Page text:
How fast would an electric motor spin in space?

  • #1
If you had an electric motor in space how fast would it spin since there is no friction? Would it build up to light speed?
 

Answers and Replies

  • #2
xts
882
0
There are lots of electric motors in space (all those satellites and their mechanisms...) and they behave exactly the same as on Earth.
 
  • #3
russ_watters
Mentor
21,024
7,728
Being in a vacuum and 0g does very little to reduce the friction inside a motor.
 
  • #4
Wouldn't it overheat easily without any atmosphere to transfer internal heat?
 
  • #5
Drakkith
Staff Emeritus
Science Advisor
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5,147
Wouldn't it overheat easily without any atmosphere to transfer internal heat?

Yes it would.
 
  • #6
Yes it would.

So the only way for the object to cool would be to expand. You would expect that any mechanical unit in space would explode eventually with no way to remove the heat.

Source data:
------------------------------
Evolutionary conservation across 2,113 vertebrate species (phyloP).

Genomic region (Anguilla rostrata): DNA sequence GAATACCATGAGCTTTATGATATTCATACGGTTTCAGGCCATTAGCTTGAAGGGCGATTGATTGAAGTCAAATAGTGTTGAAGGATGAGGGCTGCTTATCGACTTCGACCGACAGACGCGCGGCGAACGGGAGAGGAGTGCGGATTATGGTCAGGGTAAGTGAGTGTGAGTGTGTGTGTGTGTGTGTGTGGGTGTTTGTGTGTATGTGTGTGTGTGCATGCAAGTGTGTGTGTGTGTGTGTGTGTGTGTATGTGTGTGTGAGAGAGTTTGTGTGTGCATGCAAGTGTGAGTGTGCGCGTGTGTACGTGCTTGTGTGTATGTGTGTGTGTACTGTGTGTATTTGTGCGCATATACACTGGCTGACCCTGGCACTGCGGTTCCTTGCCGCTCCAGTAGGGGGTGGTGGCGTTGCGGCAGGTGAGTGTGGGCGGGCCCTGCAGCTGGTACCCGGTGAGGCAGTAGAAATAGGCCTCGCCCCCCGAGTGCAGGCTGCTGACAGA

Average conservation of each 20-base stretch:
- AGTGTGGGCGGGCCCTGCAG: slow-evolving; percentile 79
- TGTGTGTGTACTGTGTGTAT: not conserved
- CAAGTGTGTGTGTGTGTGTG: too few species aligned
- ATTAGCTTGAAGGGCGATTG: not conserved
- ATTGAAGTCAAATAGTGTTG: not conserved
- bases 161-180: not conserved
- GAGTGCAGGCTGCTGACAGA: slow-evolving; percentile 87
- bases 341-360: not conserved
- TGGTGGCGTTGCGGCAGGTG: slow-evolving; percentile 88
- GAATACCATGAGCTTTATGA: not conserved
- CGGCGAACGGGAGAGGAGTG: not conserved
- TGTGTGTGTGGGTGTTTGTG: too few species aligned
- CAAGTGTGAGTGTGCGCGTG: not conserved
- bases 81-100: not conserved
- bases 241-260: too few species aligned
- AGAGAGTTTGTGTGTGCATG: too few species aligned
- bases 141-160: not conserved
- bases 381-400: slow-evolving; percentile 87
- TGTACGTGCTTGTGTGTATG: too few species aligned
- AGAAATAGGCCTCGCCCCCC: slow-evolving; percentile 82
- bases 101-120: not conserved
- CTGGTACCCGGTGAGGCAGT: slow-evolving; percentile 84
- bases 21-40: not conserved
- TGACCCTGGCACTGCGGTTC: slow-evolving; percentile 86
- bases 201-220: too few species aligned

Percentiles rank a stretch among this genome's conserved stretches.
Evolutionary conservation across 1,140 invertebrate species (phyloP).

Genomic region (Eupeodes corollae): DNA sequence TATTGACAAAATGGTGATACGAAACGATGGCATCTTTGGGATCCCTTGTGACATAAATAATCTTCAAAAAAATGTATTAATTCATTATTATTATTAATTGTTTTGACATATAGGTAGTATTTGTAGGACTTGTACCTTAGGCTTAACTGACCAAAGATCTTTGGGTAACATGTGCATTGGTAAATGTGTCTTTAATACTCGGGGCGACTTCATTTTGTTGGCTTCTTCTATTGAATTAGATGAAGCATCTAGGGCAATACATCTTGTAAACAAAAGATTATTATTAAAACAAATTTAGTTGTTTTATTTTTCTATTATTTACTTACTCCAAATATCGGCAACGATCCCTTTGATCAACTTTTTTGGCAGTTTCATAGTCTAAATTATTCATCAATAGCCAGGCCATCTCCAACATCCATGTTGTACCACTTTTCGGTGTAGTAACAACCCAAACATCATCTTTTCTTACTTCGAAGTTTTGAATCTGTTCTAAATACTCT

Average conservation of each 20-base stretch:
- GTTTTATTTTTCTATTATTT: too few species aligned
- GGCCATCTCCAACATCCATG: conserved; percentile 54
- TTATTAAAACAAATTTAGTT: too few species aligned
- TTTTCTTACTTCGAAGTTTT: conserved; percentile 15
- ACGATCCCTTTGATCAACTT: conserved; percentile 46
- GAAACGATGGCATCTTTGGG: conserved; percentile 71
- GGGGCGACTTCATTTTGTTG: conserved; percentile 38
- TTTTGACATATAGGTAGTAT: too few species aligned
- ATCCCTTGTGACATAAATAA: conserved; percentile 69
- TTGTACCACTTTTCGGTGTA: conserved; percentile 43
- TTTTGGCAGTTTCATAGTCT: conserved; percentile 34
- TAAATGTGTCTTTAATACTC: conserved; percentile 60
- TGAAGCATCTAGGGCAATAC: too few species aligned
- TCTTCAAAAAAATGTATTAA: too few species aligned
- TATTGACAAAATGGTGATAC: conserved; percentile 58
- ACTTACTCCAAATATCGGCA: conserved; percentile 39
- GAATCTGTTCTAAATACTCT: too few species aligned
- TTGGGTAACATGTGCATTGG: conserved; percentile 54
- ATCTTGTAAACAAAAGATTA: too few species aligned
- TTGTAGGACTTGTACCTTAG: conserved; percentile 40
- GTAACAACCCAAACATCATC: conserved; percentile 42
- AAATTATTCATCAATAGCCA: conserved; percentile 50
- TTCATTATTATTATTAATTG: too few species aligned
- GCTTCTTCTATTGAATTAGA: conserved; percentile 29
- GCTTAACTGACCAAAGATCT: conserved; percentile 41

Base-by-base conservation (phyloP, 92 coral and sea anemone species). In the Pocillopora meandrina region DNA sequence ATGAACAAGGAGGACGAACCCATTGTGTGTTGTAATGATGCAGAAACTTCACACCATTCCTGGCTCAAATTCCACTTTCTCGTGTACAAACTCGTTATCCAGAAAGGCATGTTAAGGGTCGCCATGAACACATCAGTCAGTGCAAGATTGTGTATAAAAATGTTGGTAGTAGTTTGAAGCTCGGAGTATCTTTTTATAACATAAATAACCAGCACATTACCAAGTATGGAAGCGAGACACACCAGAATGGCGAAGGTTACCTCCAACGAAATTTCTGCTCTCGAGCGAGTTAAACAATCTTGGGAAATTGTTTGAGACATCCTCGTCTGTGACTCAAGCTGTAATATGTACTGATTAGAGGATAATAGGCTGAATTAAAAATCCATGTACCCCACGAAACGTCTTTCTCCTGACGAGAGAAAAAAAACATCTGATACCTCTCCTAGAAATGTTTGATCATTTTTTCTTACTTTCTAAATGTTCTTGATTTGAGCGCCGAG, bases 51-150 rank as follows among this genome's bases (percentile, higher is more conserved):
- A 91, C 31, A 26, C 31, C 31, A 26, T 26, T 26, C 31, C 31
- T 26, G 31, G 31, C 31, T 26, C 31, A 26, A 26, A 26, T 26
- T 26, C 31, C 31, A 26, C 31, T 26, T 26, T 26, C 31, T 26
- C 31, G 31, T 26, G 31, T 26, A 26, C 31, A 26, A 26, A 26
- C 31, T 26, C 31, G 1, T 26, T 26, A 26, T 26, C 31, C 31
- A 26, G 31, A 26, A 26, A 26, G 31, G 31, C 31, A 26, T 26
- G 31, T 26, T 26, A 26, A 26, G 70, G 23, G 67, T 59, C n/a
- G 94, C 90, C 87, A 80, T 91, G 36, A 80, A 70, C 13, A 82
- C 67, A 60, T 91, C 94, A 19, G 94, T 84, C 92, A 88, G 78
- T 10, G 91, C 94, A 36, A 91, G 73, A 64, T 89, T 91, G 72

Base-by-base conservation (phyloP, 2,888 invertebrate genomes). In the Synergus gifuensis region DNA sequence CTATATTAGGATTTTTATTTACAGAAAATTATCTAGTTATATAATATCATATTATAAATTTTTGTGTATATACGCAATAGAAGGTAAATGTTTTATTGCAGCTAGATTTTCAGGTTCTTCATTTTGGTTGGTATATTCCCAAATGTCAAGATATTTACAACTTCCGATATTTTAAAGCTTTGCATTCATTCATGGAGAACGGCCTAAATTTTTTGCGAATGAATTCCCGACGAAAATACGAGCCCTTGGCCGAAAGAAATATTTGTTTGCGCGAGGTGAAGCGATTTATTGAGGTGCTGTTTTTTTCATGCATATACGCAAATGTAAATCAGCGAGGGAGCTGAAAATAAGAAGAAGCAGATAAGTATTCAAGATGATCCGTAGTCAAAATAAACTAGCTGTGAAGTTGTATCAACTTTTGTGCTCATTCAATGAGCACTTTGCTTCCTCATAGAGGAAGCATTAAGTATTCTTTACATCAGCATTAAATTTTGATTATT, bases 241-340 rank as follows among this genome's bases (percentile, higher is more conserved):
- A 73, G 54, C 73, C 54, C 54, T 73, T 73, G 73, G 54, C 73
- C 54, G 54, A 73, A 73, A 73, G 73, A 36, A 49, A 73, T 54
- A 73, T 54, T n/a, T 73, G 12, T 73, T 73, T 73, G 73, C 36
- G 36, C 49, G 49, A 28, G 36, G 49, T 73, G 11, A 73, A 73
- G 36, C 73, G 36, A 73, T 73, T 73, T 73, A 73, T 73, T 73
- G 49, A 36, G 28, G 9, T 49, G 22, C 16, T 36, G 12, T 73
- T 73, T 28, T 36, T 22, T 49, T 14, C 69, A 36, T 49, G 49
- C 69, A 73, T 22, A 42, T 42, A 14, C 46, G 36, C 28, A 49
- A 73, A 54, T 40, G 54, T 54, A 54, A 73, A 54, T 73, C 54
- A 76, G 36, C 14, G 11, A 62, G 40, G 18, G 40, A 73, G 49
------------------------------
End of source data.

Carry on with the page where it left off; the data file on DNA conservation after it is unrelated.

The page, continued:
• #7
DaveC426913
Gold Member
20,013
3,285
So the only way for the object to cool would be to expand. You would expect that any mechanical unit in space would explode eventually with no way to remove the heat.
1] There's no conduction and no convection, true, but there's still radiation, which is the method by which objects in vacuum transfer heat. But radiative cooling is comparatively slow.

2] While parts of the object will expand with heat, it will not go on indefinitely, and will not almost certainly not result in explosion. At some point, the heat will cause a part to fail - it might simply be a CB component burns out. The device stops working and stops producing heat.
 
  • #8
1] There's no conduction and no convection, true, but there;s still radiation, which is hte meothd by which objects in vacuum transfer heat. But radiative cooling is compartively slow.

2] While parts of the object will expand with heat, it will not go on indefinitely, and will not almost certainly not result in explosion. At some point, the heat will cause a part to fail - it might simply be a CB component burns out. The device stops working and stops producing heat.

That is much more logical. Thanks.
 
  • #9
1,362
90
So the only way for the object to cool would be to expand. You would expect that any mechanical unit in space would explode eventually with no way to remove the heat.

My understanding of heat is limited to my oven and summer time.

Pretty cool to consider what heat is.
 

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